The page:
Finding a formula for this curve

Hi,

I just registered to this forum, i'm working on the following problem.

In the picture you see a family of linear functions. I need to find a function that is tangent/'just touches' (to) the lines. I immediately thought of a tractrix, but it seems to be a little different. I'd like some help in the right direction.

Can I solve this using differential equations?

https://www.physicsforums.com/attachment.php?attachmentid=44496&stc=1&d=1330459648
View attachment 44499

Last edited:

I understand what you want, but your description of the problem is a little off.

Basically, what you want is that if you draw all the possible lines, then you want an equation of the curve it describes.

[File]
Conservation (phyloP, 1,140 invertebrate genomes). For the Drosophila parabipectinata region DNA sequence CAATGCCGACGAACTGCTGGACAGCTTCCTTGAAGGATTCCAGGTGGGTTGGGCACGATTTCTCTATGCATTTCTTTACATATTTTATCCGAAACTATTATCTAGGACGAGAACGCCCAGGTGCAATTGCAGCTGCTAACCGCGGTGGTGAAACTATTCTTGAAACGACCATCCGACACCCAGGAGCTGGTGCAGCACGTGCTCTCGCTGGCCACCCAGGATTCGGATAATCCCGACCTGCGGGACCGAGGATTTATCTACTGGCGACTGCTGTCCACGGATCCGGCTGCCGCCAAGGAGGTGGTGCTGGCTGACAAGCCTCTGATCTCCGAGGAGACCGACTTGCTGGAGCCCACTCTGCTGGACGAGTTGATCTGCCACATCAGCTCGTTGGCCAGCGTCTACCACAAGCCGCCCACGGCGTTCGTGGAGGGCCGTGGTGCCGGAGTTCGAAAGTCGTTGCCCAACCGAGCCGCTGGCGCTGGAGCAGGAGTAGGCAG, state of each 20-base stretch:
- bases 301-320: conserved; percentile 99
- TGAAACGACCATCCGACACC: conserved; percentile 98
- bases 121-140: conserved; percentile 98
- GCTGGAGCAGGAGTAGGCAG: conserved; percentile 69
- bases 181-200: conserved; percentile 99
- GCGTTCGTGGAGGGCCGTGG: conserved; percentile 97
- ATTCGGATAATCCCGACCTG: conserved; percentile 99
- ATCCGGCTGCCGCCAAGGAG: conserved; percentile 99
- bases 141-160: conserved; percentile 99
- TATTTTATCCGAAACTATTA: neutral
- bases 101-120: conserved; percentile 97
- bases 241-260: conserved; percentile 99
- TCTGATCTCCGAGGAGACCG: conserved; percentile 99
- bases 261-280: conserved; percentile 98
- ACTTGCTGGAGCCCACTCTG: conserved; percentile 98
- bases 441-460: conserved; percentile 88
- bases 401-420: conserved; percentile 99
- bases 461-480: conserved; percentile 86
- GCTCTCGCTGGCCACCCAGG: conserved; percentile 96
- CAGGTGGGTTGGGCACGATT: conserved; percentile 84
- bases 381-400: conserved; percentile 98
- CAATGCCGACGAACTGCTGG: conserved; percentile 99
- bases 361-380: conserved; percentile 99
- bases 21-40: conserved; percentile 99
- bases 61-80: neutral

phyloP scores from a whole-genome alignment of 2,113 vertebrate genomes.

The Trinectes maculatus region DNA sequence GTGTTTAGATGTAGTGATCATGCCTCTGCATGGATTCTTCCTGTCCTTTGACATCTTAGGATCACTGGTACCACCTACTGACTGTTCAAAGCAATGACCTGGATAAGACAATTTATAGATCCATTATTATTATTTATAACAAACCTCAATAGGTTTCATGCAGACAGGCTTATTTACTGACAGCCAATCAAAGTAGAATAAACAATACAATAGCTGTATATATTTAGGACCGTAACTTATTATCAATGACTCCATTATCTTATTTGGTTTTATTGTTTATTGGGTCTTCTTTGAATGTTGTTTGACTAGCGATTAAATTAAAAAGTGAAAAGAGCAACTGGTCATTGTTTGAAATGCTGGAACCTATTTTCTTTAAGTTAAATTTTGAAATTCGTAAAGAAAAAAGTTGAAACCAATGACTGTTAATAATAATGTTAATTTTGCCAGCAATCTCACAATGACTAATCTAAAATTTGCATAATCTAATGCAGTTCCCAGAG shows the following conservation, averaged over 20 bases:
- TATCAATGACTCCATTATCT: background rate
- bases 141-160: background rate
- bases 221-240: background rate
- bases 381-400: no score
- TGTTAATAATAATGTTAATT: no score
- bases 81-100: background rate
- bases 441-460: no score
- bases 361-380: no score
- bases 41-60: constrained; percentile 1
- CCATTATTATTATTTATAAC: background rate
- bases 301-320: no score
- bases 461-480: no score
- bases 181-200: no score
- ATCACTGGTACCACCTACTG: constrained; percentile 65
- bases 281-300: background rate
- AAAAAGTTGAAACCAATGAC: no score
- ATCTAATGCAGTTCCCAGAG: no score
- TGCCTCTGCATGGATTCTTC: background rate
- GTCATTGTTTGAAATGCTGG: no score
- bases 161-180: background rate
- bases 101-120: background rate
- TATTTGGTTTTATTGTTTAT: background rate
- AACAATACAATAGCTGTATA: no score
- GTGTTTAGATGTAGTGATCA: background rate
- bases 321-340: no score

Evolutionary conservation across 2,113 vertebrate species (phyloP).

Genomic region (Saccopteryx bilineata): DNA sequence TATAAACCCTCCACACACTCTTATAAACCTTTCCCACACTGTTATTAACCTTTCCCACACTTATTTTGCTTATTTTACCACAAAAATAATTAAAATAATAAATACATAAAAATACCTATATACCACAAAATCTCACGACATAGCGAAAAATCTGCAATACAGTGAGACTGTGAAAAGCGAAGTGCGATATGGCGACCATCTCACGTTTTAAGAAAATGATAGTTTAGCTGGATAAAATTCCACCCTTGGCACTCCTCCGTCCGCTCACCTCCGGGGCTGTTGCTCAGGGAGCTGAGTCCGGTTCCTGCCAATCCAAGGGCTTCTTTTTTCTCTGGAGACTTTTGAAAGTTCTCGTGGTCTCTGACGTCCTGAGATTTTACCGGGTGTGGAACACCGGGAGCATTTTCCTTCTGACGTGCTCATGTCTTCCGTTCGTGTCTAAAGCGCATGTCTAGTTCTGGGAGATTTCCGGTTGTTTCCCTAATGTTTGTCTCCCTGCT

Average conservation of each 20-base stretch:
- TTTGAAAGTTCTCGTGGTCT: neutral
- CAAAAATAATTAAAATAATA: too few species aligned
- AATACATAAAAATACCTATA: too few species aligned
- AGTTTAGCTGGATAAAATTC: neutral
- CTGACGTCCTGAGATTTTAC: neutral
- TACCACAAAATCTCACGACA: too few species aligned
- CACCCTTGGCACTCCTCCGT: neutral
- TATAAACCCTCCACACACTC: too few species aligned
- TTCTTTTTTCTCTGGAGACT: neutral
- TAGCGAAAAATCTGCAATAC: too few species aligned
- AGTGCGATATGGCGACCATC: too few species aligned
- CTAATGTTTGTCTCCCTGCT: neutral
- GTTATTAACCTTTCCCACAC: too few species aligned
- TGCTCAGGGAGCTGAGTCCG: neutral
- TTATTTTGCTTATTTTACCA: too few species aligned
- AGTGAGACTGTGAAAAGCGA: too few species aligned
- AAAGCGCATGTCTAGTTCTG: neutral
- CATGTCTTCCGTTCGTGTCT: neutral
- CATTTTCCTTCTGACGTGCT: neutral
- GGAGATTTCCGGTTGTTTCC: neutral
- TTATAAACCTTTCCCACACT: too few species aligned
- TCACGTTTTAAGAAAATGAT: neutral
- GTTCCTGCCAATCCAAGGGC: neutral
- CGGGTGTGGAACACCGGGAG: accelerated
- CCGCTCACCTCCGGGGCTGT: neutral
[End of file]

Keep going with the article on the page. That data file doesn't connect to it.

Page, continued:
Let me solve this for you:
Firstly, let's describe the general line. The general line will connect $(a,0)$ and (0,10-a), with a in [0,10]. This line is given by

$$y=(1-\frac{10}{a})x+10-a$$

So for each a we have a line $L_a$.

What we want to do now is to fix a point x and find the maximum point that the lines take on.
So, for a certain x, we want to find

$$\max\{(1-\frac{10}{a})x+10-a~\vert~a\in [0,10]\}$$

To maximize this, we consider the function

$$f(a)=(1-\frac{10}{a})x+10-a$$

of which we want to find the maximum. This can be easily done by calculus.

The derivative of f is

$$f^{\prime}(x)=\frac{10x}{a^2}-1$$

We find when this is equal to 0 and we find that

$$a=\sqrt{10x}$$

So the maximum value is reached for this a. The actual maximum value is now given by

$$(1-\frac{10}{\sqrt{10x}})x+10-\sqrt{10x}=x-2\sqrt{10x}+10$$

So the desired function is

$$y=x-2\sqrt{10x}+10$$

Thank you very much!

I didn't realise the answer was so straightforward, i was trying to fit a parabola on the family of functions, hehe.